Onshore vs. Offshore Software Development: Which Is Right for You?
By: Nikki Dent
Do you have a development project coming up that will stretch your development team too thin? If you start looking for an outside partner to help with the work, you’ll quickly be faced with the choice to hire an onshore or an offshore development company. It’s become a topic of much debate, but we believe that there are pros and cons to each. Ultimately the direction that’s right for your company depends on your project and which of several other factors matter most to your business.
Before we begin, it’s important in any debate to make sure that you understand the terms. There are many different interpretations of the terms “onshore” and “offshore.” In this instance, we’re using onshore to refer to developers in your same country. We’re located in the United States, so in our case, onshore applies to other American development companies. Offshore refers to developers in other countries from your own; often those in developing nations.
The decision whether to offshore your development is one of cost/benefit analysis. Many companies choose to offshore based on cost alone. It generally is more affordable per hour to work with offshore development companies in countries with a lower cost of living than the US. Additionally, offshore companies often have large talent pools to draw from, so if you need a project staffed up quickly, they can have a team in place for you quicker than many onshore firms.
In that large talent pool, however, turnover at companies can be high and often developers work under a lot of pressure to turn work out quickly. When those conditions combine with a language barrier, often offshore teams and their partners have a difference in expectations surrounding quality. This can leave you feeling like that work you receive needs to be double checked by your internal team, which can be a major drawback if your team is already stretched thin.
Another consideration is that often, when using offshore teams, the work is being done in a different time zone from your own. Some companies see this as a pro, because between your internal team and the offshore team work is getting done 24 hours a day. However, this can also be a con if you were hoping for easy contact with your outside team.
Overall, offshore development works well in scenarios where the project is well-defined and easy to measure. For example, if you know you need your website page speed optimized, you can easily see if you’re meeting that goal. For projects that will require more trial and error and learning along the way, an onshore company might be a better fit.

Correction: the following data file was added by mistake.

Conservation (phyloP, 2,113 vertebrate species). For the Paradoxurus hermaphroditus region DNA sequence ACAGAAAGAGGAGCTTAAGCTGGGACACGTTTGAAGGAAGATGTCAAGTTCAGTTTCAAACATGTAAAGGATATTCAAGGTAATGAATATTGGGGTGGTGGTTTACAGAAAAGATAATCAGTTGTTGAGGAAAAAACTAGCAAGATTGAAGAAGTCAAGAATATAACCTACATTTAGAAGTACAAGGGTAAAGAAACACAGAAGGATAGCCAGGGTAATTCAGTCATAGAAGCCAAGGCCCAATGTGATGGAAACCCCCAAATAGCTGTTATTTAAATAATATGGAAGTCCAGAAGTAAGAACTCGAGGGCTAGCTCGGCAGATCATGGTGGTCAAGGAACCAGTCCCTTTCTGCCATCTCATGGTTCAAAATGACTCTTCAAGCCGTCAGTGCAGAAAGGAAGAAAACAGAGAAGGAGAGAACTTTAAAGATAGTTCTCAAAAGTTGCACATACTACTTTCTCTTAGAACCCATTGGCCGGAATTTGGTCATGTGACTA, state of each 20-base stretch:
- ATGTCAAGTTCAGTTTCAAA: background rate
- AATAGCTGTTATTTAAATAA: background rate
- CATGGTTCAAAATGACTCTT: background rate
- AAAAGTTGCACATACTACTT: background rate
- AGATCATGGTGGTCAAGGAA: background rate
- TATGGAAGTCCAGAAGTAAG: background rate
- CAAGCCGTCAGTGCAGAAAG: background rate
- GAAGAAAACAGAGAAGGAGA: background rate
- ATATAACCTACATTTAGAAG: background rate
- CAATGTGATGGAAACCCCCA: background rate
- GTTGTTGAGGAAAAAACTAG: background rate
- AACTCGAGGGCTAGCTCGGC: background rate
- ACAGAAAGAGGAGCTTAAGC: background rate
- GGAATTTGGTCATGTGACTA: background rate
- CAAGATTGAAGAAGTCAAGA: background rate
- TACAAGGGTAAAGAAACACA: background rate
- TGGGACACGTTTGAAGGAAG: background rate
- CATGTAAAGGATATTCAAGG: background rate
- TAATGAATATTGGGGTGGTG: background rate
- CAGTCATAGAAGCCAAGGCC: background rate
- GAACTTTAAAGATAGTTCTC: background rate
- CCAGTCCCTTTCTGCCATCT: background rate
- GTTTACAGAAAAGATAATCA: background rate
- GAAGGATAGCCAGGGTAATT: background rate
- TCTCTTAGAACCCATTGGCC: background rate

If you have the budget and are looking for a true partner in development, then an onshore development firm is likely the better fit for you. There’s no denying that staying onshore for development will be more expensive per hour, but the work is often of a higher quality right out of the gate which can lead to cost savings over time. Working with an onshore development partner also tends to lead to less worry about the project overall, as the two partners typically will have the same standards for quality and the work you’ll receive is generally more consistent.
Today’s businesses move quickly, and often onshore development firms are more agile than offshore firms. Working in an agile way means that you can quickly pivot direction based on changes in the market or on user feedback. Being able to be flexible in this way is a known factor for success in modern development. Additionally, if your project is complex or a lot is unknown about it, communication around user feedback, testing, and adjusting scope based on your goal is often easier with an onshore team.
All in all, the choice between an onshore and offshore development partner is up to you. If price is the bottom line for your company, or if the project you need done is straightforward and predictable, then offshore will be a great fit. However, if you’re looking for a development partner with whom you can closely collaborate and need to work quickly to meet market deadlines, then an onshore firm would be the better choice.
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About Nikki Dent
Nikki is a technical copywriter for Aptera. With a bachelor’s degree in writing from Saint Mary’s College, Notre Dame, Ind., she has been honing her craft of marketing copywriting for the past six years. In her role at Aptera, Nikki enjoys learning and writing about the technology and strategy at work across the company.